Learn how to design a basic software system using classes and inheritance.
- [Instructor] Sift lets us design our software both in a protocol-oriented and an object-oriented way. It also supports generic and functional programming, and often blurs the lines between the various programming paradigms. Let's see some benefits of using POP over the classical object-oriented approach. Let's assume that we want to implement UI components which support specific animations and feature custom rounded corners. To demonstrate the problem, we'll start with the classical superclass-based approach.
Now I'm going to open up Xcode and create a playground project for this demo. Blank is good. Let's put it on the desktop. I'm going to call it SuperClassWay. Now let's remove the border plate code and also the comment. We only need the UIKit framework. All right. I'm going to create a UI view subclass. Let's call it CustomView.
It inherits from UIView. To keep it simple, we'll support only one kind of animation in this example. So let's implement the simple animation that fades out and then fades back in the view. I call it pulse. The function takes an argument called duration of type TimeInterval. It returns nothing, it just animates the view.
We're going to rely on the UIView's animate type method. First, we gradually decrease the view's alpha value until the view becomes totally transparent. So let's call the UIView's animate method. We need the one with the completion block. The duration for the first half will be only the half of the total duration. Here comes the animation. So we're going to gradually decrease the view's alpha until it becomes zero, which means it's totally transparent.
And after the first half of the animation finishes, we're going to gradually increase the view's alpha value back to one. This is going to make the view opaque again. For this, we'll call the UIView's animate method again, but first I'm going to get rid of this Bool in. We don't need it in this very example. And the code is, again, based on the animate method, but in this case we don't need the completion block, but duration should be set.
Again, it's only the half of the original value, and the animation should increase the alpha value gradually back to one. So this is our pulse function. Next, we add support for custom corners. I'm going to add a corner radius calculated property of type CGFloat. CornerRadius of type CGFloat. It has a getter which just returns the view layer's corner radius.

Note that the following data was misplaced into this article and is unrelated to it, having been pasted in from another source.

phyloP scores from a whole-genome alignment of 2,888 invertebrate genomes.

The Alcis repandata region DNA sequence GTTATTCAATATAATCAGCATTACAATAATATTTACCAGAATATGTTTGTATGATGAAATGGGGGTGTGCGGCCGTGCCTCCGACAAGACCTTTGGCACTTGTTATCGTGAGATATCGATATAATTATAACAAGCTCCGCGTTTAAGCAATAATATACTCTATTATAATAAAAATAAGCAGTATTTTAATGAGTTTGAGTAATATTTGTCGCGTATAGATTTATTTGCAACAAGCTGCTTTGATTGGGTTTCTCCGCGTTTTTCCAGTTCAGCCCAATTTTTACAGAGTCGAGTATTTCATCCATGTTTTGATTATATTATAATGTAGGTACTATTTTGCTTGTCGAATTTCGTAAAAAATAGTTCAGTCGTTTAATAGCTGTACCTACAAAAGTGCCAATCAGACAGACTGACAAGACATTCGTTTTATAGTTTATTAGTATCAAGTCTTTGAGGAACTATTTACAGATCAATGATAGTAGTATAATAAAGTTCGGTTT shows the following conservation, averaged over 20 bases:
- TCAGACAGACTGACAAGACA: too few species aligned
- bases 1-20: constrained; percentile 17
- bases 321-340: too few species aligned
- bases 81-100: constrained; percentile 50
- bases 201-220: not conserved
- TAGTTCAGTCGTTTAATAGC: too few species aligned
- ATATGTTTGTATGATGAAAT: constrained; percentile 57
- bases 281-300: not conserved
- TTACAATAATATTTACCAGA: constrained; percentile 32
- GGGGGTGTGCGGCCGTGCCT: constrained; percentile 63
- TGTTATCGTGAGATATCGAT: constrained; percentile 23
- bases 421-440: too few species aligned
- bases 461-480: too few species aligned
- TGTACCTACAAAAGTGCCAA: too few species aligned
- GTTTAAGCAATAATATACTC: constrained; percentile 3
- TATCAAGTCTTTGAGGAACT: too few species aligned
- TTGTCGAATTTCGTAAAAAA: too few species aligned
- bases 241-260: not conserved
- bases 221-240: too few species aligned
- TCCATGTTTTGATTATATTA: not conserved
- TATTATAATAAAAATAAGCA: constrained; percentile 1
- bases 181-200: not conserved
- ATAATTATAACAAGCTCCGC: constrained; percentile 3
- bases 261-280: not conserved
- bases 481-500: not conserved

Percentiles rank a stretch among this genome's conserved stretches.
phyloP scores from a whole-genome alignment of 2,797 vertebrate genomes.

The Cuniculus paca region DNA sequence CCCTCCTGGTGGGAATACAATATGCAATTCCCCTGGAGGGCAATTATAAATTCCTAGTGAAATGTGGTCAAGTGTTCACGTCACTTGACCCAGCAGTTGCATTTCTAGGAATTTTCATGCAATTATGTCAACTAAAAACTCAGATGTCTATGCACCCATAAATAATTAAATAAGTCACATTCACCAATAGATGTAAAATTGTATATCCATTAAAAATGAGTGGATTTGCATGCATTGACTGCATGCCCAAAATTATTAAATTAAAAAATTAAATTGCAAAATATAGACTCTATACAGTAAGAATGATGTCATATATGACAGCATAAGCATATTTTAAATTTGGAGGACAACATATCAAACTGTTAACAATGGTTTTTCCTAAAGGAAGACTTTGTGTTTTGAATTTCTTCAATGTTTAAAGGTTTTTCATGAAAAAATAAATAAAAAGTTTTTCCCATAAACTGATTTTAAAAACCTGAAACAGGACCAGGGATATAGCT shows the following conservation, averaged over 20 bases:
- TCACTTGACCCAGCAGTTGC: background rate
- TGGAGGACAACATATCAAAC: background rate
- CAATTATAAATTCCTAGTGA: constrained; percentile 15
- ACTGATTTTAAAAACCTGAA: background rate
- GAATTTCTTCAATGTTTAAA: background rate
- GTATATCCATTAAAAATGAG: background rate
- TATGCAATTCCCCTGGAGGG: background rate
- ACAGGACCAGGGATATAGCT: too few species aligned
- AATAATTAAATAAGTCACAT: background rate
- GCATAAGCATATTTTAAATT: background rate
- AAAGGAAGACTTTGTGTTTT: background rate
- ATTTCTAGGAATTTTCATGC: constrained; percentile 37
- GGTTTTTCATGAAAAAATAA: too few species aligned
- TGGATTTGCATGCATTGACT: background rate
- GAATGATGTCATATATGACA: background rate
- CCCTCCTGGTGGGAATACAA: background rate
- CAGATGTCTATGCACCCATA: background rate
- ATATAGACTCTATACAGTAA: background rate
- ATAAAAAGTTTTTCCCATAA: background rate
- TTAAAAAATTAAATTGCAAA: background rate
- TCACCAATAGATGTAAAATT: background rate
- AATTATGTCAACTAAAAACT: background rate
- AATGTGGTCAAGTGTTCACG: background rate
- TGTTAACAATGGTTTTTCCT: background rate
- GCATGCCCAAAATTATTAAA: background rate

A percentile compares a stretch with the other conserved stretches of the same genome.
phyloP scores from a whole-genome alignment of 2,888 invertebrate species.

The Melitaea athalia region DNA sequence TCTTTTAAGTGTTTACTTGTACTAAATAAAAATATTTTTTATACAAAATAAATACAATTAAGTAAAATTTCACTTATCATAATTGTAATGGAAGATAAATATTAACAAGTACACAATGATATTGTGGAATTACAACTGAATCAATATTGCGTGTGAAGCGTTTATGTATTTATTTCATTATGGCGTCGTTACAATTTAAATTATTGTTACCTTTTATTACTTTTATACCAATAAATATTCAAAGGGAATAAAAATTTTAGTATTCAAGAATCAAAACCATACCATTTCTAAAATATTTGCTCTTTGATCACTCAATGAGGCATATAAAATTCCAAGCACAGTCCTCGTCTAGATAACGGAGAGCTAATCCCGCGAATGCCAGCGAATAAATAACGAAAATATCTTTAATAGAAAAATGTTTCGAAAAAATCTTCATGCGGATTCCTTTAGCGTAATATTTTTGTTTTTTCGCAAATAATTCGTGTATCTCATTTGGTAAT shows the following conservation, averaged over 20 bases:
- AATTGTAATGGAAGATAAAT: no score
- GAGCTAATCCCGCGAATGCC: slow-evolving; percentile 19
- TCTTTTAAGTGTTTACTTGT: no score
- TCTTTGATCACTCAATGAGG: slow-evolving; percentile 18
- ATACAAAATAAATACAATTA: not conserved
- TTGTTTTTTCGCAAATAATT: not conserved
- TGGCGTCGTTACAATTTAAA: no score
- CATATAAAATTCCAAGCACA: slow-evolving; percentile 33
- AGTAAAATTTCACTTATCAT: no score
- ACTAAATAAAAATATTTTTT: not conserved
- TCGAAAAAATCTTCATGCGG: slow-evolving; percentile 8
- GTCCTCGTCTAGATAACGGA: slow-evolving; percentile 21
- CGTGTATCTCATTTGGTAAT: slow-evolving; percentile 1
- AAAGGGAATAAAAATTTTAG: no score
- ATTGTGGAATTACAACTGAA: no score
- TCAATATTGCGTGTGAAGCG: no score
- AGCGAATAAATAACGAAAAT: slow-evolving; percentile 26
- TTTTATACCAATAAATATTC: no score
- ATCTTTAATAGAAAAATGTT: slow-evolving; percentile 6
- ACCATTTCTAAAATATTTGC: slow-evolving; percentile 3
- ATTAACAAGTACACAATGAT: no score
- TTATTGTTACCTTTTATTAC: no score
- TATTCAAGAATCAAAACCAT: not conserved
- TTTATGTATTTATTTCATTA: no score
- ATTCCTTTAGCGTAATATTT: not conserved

Return layer dot cornerRadius. And the setter, which lets corners set a new radius for the view's layer equals newValue. I set the layer's mask ToBounds property to true. Equals true. This is needed to apply the corner radius changes also to the contents of the view. The border of a view is invisible because its weight is zero by default.
So let's provide the calculated property that lets us manipulate the border weights. I'm going to call it borderWidth. Its type is CGFloat. The getter returns the layer's border widths. And the setter simply sets it equals newValue. All right, now we have our UIView subclass with support for pulse animation and custom borders.
But what if we need the same functionality for a UILabel object? We could create a custom UILabel subclass and squeeze in all the required functionality. Later, we may want to add these features to further UIView subclasses. We'd end up having the same code in as many classes. What if we need to change the implementation of the pulse method? We'd have to make those changes in all the custom classes. If we forget just one of them, that particular type will behave differently.
Duplicate code leads to maintenance issues and is always the sign of poor design and implementation. Avoid redundant code at all costs. Now, a better approach would be to create a UIView extension. Type extensions let us add new functionality to existing types. I'll go ahead and create the extension. It's a UIView extension, and I simply copy and paste the implementation from the custom UIView subclass, the pulse method and both calculated properties.
Now we can safely delete our custom class. If we instantiate any UIView subclass, it will automatically receive the methods and the properties defined in the UIView extension. Let's create a UI image view instance. I'm going to call it imageView and simply instantiate it like this. I'm not writing a frame for this example, but you get the idea.
We can involve the Pulse method and set its border widths or corner radius. imageView dot pulse, and we can provide the duration, say one second. We can also set its corner radius. Let's make it 10. Or... Its border widths. So we can use all these methods and properties because they are provided in the UIView extension.
The problem is that all UIView subclasses, like, for example, UILabel, UITestField, UIButton, and so on will automatically inherit the new features even if they don't need them. Besides, extensions don't provide a clear indication that the type has been enhanced. In other words, it is not obvious that we can use the pulse animation or the border-related properties on all of these types. Also, type extensions may become bloated.
As we keep squeezing in additional functionality, extensions keep growing, which eventually leads to the same issue that we had with superclasses. In the next example, we're going to redesign our system using a protocol-oriented approach.
- Comparing object-oriented programming with protocol-oriented programming
- Methods and class-bound protocols
- Adopting a protocol
- Declaring asynchronous behavior
- Preparing and implementing fallback logic
- Implementing an app using protocol-oriented programming